Domains starting at a top level (i.e., near the root) are particularly
important for DNS operation.
These domains are generally called Top Level Domains (TLDs),
and TLDs are often referred to by specific names.
The entire name space is called the root
domain, and some common first-level domains are called generic top level domains or gTLDs.
Examples of gTLDs are the com, net, and org domains. At the first level, there are also percountry
domain names, which are called country code top level domains (or ccTLDs).
There isno technical difference between gTLDs and ccTLDs in terms of the DNS protocol; the difference
is in who manages the corresponding name space.
An arbitrary connected subset of the name space can be a notion called a zone. Every node
in the name space belongs to one and only one of the zones, which allows a zone to define
an administration boundary of a particular part of the name space.
Note that a zone is not
necessarily a sub-tree, and does not necessarily equal the domain of the same name. In fact,
the corresponding zones for most top-level domains are not equal to the domains; in particular,
the root zone effectively consists of the root node only.
Each zone is served by one or more nameservers.
IP Country Location - IP Ranges
The TCP/IP routing system is designed around the concept
of a network ID, which is dependent on the address class (A, B, or C) of the IP address.
The address class system has some limitations and is sometimes an inefficient method
for assigning blocks of addresses to a single provider.
Classless Internet Domain Routing (CIDR) offers an alternative method for assigning
addresses and determining routes. The CIDR system specifies a host
through an address/mask pair, such as 220.127.116.11/19.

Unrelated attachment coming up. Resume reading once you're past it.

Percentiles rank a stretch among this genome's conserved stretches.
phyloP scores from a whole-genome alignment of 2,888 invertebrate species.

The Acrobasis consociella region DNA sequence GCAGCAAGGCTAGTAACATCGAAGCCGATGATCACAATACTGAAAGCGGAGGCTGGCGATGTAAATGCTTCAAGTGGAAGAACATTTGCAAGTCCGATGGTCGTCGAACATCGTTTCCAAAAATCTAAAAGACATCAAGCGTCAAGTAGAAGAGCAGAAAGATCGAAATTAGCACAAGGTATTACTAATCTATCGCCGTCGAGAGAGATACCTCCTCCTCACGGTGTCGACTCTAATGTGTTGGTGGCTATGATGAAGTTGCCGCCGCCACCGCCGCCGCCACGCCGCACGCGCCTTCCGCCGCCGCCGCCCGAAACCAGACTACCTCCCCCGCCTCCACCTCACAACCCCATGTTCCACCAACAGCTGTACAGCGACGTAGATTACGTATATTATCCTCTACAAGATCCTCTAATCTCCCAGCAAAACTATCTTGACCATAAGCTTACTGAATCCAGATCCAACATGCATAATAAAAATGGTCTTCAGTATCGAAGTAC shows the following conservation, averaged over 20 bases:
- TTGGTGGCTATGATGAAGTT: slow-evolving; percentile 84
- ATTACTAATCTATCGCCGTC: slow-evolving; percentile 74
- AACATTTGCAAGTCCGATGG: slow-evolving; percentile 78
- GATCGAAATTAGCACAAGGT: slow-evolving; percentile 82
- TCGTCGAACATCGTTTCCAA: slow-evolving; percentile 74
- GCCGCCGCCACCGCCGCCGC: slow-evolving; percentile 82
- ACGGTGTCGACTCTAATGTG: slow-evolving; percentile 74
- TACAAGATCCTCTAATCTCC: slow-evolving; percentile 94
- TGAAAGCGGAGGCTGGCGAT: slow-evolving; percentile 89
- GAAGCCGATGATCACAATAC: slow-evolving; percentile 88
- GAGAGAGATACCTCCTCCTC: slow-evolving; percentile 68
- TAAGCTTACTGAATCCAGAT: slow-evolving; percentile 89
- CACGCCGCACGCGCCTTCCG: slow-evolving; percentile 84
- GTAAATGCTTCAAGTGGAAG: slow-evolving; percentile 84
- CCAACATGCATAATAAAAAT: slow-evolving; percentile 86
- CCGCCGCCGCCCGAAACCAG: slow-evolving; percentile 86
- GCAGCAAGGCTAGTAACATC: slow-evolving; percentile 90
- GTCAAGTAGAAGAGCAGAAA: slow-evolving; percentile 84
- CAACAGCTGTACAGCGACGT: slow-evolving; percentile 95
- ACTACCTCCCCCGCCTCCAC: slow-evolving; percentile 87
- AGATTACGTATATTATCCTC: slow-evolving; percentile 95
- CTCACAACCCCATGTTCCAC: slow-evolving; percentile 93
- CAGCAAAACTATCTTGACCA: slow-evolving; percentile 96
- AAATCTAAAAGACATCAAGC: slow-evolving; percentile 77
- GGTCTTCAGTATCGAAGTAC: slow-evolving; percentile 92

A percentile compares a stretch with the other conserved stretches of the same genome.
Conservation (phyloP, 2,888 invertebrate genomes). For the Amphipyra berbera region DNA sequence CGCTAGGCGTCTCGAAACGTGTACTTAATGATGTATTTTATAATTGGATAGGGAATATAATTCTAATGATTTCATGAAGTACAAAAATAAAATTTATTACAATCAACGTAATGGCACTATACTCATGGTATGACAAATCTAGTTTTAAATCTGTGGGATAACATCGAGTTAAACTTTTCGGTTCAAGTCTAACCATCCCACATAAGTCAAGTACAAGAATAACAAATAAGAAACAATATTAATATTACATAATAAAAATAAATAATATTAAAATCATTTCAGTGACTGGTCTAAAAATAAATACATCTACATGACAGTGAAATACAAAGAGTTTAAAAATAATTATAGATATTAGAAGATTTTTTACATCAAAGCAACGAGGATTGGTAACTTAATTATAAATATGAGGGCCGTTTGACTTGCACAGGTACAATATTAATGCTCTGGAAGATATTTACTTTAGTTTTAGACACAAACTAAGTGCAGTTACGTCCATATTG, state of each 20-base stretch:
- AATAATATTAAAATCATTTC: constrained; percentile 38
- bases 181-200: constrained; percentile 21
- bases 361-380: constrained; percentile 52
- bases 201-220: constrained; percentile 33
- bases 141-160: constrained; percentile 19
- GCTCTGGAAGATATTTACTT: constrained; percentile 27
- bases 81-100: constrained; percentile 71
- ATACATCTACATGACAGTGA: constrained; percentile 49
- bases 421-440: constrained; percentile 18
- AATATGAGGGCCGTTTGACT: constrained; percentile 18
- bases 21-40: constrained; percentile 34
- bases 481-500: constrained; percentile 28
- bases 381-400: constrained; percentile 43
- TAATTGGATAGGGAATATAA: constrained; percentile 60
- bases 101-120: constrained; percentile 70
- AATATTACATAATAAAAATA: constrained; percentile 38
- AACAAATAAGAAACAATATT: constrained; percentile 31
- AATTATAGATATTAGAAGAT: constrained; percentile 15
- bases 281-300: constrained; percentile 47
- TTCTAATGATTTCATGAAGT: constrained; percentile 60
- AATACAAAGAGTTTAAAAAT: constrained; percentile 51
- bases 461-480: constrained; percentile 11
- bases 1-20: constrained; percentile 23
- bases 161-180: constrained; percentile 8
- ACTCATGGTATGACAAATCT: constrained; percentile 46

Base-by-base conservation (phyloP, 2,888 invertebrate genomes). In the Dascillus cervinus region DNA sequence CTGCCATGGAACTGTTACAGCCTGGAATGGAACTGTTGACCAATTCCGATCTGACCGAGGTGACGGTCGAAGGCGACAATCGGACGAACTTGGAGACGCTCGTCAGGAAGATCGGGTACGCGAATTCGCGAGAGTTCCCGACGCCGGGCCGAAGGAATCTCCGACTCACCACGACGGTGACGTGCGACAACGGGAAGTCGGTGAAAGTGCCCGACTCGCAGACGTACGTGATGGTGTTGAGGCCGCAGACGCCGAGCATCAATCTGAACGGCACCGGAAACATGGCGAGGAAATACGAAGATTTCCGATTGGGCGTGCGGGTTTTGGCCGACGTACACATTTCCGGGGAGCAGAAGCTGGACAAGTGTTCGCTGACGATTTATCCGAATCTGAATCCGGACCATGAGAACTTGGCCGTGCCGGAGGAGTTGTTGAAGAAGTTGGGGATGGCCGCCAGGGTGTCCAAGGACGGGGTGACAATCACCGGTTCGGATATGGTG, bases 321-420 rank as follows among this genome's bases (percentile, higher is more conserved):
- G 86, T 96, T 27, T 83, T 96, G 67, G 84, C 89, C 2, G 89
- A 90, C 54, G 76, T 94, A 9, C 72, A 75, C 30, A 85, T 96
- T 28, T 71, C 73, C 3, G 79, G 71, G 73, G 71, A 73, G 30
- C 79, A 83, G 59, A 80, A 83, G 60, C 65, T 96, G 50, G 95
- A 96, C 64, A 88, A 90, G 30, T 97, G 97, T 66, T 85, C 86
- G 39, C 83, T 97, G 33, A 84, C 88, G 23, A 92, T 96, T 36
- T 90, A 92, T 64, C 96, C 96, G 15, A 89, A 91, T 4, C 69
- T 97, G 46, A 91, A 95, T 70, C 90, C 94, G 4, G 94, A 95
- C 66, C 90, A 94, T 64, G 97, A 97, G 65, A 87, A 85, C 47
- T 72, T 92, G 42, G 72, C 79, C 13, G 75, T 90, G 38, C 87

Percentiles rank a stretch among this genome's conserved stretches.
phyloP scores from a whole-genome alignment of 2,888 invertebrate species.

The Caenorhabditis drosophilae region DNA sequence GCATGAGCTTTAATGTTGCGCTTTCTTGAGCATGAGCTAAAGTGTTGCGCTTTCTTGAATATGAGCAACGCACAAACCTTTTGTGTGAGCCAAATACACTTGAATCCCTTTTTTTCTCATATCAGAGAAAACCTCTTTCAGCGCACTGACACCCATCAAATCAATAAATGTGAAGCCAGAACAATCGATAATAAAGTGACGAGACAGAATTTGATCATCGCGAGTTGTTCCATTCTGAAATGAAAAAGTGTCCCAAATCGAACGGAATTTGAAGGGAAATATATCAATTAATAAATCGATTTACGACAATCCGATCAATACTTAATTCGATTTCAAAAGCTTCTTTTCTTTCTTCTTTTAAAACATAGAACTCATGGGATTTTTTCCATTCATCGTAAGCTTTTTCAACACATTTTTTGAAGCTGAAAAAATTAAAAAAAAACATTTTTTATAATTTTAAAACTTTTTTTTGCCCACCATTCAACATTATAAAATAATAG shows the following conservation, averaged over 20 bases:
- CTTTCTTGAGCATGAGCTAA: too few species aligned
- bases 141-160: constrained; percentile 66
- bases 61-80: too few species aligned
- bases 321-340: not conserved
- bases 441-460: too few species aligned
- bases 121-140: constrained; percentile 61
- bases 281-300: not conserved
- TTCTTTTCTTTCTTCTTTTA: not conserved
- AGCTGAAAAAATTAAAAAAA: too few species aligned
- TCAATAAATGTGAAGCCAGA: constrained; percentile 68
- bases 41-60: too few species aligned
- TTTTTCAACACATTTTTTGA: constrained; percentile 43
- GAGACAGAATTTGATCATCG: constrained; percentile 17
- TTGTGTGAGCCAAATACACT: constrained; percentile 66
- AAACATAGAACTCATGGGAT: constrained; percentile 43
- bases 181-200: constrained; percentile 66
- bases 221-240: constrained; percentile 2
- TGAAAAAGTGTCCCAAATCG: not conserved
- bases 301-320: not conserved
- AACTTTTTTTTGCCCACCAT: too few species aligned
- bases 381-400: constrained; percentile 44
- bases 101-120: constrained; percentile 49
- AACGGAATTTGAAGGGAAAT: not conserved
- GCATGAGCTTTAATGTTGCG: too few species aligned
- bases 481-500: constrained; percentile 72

The mask number represents the number of address bits associated with the network ID.
The CIDR system offers more efficient routing if the routing protocols support it.
CIDR reduces the necessary information that must pass between routers because
it lets the routers treat multiple class networks as a single entity.
Recent protocols, such as OSPF and BGP4, support classless addressing, but older protocols,
such as RIP, do not support CIDR.
IP Address Ranges
Many webmasters have the necessity to block IP addresses for certain countries and
we have seen a many request to integrate such a IP country tool that will list not
only IP range for certain country assorted by IP blocks but also give visitor option
to choose the format of IP range output.
You can choose with our IP ranges tool of you would simple to list all IP range or you would like to have
CIDR (Classless Internet Domain Routing) output.
For easy integrating into your .htaccess file we have added option where
you can chose prefix Deny or Allow in combination with CIDR Range(Classless Internet Domain Routing) or IP Ranges to block country
from accessing your website or to allow only specific country to access your site.
For example if you would like to block
traffic from Andorra then simple select Prefix Deny with CIDR (Classless Internet Domain Routing) output for Andorra you will get:
<Limit GET HEAD POST>
deny from 18.104.22.168/19
deny from 22.214.171.124/19
deny from 126.96.36.199/32
deny from 188.8.131.52/19
deny from 184.108.40.206/32
deny from 220.127.116.11/32
allow from all
If IP country ranges list is higher than 10KB pop-up will prompt to download complete IP ranges
in gzip format.
We keep our IP address database up to date. Last IP ranges database updated ==> December 04, 2014